Many Dietary Supplements Contain Harmful Active Ingredients: Study

Widely used dietary supplements may contain harmful pharmaceutical ingredients, which have not been approved or declared safe by federal health officials, according to the findings of a new study. 

Researchers from the California Department of Public Health found that more than 776 over-the-counter (OTC) supplements marketed for sexual enhancement, weight loss or muscle building contained unapproved active ingredients that were associated with a U.S. Food and Drug Administration (FDA) warning. The findings were published on October 12 in JAMA Network Open.

With more than 50 percent of United States adults consuming some sort of over-the-counter dietary supplement, researchers have raised concerns that a large portion of these OTC supplements contain ingredients that could actually pose increased health concerns.

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Dietary supplements include products that contain vitamins, minerals, botanicals, amino acids, and enzymes, which are not marketed or intended to treat or prevent disease, according to the FDA.

Researchers reviewed data from the FDA’s Center for Drug Evaluation and Research Tainted Products Marketed as Dietary Supplements (CDER) database from 2007 through 2016 to identify ingredients used in supplements that were associated with a warning by the FDA.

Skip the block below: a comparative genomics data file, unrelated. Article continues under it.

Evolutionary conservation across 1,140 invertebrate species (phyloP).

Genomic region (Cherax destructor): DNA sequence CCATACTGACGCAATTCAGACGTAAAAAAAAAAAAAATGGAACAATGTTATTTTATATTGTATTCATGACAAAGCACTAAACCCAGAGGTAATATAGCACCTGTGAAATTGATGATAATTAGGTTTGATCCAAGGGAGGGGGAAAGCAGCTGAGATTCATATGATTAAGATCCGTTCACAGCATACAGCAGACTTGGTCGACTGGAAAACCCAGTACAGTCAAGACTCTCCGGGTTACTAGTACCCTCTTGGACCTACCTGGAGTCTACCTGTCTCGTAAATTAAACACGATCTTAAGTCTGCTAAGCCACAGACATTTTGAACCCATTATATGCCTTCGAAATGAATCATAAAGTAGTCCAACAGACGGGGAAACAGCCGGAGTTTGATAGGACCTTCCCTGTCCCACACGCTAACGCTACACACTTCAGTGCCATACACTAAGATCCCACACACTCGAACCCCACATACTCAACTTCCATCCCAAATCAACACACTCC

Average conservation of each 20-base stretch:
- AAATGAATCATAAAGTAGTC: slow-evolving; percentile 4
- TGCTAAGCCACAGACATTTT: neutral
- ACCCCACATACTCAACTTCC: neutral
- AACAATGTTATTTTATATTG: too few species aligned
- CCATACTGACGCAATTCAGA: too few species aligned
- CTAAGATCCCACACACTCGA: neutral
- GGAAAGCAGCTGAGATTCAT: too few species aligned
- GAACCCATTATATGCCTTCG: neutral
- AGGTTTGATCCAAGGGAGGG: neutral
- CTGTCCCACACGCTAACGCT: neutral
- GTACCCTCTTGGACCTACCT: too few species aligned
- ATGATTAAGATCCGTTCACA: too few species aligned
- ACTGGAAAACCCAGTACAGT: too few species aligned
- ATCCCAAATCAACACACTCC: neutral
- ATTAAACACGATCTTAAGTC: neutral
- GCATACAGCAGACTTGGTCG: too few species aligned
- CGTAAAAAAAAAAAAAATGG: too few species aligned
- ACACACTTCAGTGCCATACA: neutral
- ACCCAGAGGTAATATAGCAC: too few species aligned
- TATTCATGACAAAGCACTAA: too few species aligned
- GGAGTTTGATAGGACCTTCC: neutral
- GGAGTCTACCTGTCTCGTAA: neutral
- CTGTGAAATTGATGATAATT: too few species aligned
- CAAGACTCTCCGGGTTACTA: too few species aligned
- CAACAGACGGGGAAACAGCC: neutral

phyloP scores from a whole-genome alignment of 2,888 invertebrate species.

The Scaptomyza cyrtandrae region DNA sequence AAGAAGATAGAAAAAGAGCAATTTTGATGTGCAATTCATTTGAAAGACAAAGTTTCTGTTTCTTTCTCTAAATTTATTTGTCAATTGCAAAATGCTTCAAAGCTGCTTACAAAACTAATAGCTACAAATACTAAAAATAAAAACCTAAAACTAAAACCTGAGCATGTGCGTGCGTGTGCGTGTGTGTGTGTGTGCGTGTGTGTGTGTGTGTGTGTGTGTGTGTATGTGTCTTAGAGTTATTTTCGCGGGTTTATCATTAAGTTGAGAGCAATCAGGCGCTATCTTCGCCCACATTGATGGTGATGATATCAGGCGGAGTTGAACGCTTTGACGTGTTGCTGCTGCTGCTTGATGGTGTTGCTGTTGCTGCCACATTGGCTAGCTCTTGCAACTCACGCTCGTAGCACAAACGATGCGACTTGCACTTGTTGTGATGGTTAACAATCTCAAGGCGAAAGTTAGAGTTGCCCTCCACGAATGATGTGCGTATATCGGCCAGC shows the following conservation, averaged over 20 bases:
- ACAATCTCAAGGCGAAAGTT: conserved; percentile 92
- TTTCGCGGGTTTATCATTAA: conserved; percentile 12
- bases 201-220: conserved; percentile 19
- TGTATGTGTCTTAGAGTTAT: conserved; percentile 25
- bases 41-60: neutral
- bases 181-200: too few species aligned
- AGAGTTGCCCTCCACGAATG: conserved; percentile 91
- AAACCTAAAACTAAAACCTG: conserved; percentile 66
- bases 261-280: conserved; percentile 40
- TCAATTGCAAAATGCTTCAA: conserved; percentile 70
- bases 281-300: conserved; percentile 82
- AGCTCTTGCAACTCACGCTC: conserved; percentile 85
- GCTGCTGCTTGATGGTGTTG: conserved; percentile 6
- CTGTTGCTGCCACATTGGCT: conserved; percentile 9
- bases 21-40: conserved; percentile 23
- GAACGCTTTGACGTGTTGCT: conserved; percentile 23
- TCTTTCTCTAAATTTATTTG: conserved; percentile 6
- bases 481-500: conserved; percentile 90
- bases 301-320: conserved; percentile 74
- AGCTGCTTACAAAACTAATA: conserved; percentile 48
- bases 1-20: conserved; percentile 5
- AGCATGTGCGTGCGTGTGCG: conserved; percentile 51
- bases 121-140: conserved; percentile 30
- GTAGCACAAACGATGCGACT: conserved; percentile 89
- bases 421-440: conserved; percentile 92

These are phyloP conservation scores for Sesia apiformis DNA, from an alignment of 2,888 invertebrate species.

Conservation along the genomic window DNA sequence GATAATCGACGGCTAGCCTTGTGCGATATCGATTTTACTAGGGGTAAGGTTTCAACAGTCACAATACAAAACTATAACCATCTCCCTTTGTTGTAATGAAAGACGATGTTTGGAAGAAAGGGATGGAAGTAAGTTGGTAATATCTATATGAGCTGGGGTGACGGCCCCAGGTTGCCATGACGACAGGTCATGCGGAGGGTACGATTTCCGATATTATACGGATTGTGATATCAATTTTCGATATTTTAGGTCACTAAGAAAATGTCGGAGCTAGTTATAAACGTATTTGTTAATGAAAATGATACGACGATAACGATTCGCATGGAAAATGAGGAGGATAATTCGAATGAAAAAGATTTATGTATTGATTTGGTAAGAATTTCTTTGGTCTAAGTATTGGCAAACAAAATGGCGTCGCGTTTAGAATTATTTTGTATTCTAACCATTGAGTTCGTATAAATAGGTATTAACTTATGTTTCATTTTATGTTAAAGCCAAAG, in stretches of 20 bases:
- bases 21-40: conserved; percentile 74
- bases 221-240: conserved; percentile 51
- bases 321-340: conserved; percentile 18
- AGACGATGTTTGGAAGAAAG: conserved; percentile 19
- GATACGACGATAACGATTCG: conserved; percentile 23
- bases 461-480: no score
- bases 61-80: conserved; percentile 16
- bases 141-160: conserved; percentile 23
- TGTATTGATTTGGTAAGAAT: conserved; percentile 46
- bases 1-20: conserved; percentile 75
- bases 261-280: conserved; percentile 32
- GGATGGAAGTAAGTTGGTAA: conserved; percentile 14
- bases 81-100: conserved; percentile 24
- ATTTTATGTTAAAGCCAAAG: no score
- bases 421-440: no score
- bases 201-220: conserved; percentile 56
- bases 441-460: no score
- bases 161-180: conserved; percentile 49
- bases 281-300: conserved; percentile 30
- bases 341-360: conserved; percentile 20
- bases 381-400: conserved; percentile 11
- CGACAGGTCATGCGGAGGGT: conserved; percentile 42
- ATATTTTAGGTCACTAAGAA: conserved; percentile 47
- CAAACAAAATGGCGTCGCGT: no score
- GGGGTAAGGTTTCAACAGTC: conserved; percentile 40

They found 776 dietary supplements manufactured by 146 different companies were cited by the FDA for containing ingredients associated with a wide variety of adverse health consequences.

Approximately 45.5 percent of these products were associated with sexual enhancement supplements, 40.9 percent were associated with weight loss supplements, and 11.9 percent were marketed as muscle building supplements. At least 28 of the products were found to contain two or three ingredients related to FDA warnings.

Some of the most common active ingredients associated with FDA warnings were dapoxetine and sibutramine for weight loss which were both banned in the U.S. market in 2010 because of its direct link to cardiovascular risks.

Synthetic steroids or steroid-like ingredients for muscle building products were also commonly found, which have been linked to liver disease, kidney disease, heart disease, depression and suicidal behavior among other adverse reactions.

Supporting studies have found that dietary supplement use is associated with 23,000 emergency department visits and 2,000 hospitalizations in the United States each year. Individuals who suffered serious adverse health effects from supplement use included stroke, acute liver injury, kidney failure, pulmonary embolisms, and death.

Researchers indicate that the public should consult with their healthcare providers prior to taking supplements, due to the potential that many contain ingredients that could be harmful to consumers, and even adversely interact with prescription medications or underlying health conditions.


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